Feb 23, 2013

Weapons & Warriors: The Spetsnaz, Russia’s Elite

The word Spetsnaz actually stands for Special Forces. This term is used for a lot of different militant groups around Russia. If the soldier was able to complete Spetsnaz training it means that he is one of the elite. The Spetsnaz training is the Russian equivalent of the U.S. Green Berets training. Although it is the equivalent, that doesn’t mean they are exactly the same. I am a proud son of a marine, and a patriot, but when I look at some of the training sessions used by the Spetsnaz, I have no problem saying that I would never want to be the guy having to stand toe to toe with that killing machine.

I’m not going talk about the show Deadliest Warrior, which did square off the Green Berets and Spetsnaz against each other, and the Spetsnaz won the “contest” with a very close victory. As much as I find much of the weapons tests to be very useful on that show, I rarely agree to the outcomes of their face off. I can however see the Spetsnaz getting the upper hand in a one on one hand to hand fight, and that is because of the extreme conditions of their training. Some of the techniques are swimming in pools with barbed wire strung across it, tied to chairs and beaten to a pulp, tied and dragged around by vehicles, having concrete blocks smashed with sledge hammers while sitting on a man's chest, smacking bare skin with heated poles, etc. Sound crazy to you? What does that accomplish you ask? It works, it’s inhuman and cruel, but a fully Spetsnaz trained soldier will never be caught crying after being hit in the back with a bat. Instead, the assailant might find a knife in his throat before he realizes the Spetsnaz shrugged off the blow. He's had worse in training after all.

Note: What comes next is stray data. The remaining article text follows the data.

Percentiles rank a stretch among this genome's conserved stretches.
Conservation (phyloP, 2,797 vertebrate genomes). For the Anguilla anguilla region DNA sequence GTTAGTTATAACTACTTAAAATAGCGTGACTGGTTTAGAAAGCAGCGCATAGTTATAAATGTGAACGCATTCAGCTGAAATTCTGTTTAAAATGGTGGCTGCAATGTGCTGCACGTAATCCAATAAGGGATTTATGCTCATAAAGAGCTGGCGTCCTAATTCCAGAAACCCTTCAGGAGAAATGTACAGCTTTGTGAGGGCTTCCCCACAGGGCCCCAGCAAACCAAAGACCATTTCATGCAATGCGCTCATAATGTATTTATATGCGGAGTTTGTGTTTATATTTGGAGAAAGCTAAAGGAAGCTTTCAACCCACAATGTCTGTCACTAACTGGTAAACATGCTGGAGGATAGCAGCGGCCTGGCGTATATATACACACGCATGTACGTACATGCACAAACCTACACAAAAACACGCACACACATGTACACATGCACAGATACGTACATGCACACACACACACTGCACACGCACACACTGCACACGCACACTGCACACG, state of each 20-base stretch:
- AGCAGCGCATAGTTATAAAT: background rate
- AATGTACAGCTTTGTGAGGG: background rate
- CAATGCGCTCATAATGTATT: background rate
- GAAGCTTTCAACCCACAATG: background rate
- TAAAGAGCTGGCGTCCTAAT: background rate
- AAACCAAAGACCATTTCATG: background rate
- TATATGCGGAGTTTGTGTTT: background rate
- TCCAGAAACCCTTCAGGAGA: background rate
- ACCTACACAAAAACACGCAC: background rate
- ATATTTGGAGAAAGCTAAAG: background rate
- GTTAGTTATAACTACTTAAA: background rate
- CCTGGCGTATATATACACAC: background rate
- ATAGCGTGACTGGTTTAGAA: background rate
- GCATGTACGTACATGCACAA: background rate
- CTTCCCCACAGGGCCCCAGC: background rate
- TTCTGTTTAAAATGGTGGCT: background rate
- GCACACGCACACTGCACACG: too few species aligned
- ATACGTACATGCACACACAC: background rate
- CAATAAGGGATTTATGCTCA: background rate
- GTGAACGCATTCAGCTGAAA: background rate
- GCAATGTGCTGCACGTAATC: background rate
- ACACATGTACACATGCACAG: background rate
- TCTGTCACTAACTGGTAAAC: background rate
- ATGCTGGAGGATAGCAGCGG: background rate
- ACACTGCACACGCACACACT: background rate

Spetsnaz training is very intense and far more violent and aggressive than the training of US marines. When I say more aggressive, I don’t mean in the volume of the Drill Sergeant’s shouting, and in no way am I saying the U.S. Marines have it easy. The Spetsnaz train in a manner that is illegal in the United States, which to me means they belong on my list of world’s most deadly warrior cultures. They might be too recent to be considered history, especially since there are still Spetsnaz serving and training today. Someday some professional historians will say the Old Russian Communist culture is an strong warrior culture right beside the Samurai and Spartans.

Much of the standard training for Spetsnaz is the same as other advanced nation's military; marksmanship, survival, martial arts, discipline, etc. What sets the Spetsnaz apart from other countries is the focus on pain. These guys actually train on how to completely ignore pain and injury. I’m not talking about ignoring the bruise after getting punched in the face. I’m talking about men getting up after being thrown down by an explosion, grabbing their firearm, and checking their perimeter for more hostiles despite bleeding ears and chest pains. Some of the things I hear are probably exaggeration, but I doubt they are much more exaggerated than the things I’ve read about Sparta. I‘ve heard only 20% of men training for Spetsnaz actually complete the training. Only another 10% of those who survived will compete and earn the Crimson Beret, which signifies the most elite of the Spetsnaz forces.

Whatever you do, don't make a bet to outlast any Spetsnaz trained man when pain is involved. Here's a video I found on YouTube that shows some of the training. The quality of it isn't real great, but some of the stunts are really amazing.

I hope you enjoyed this edition of Weapons and Warriors, click here to view the entire catalog of weapons and cultures. Thank you, see you next week.


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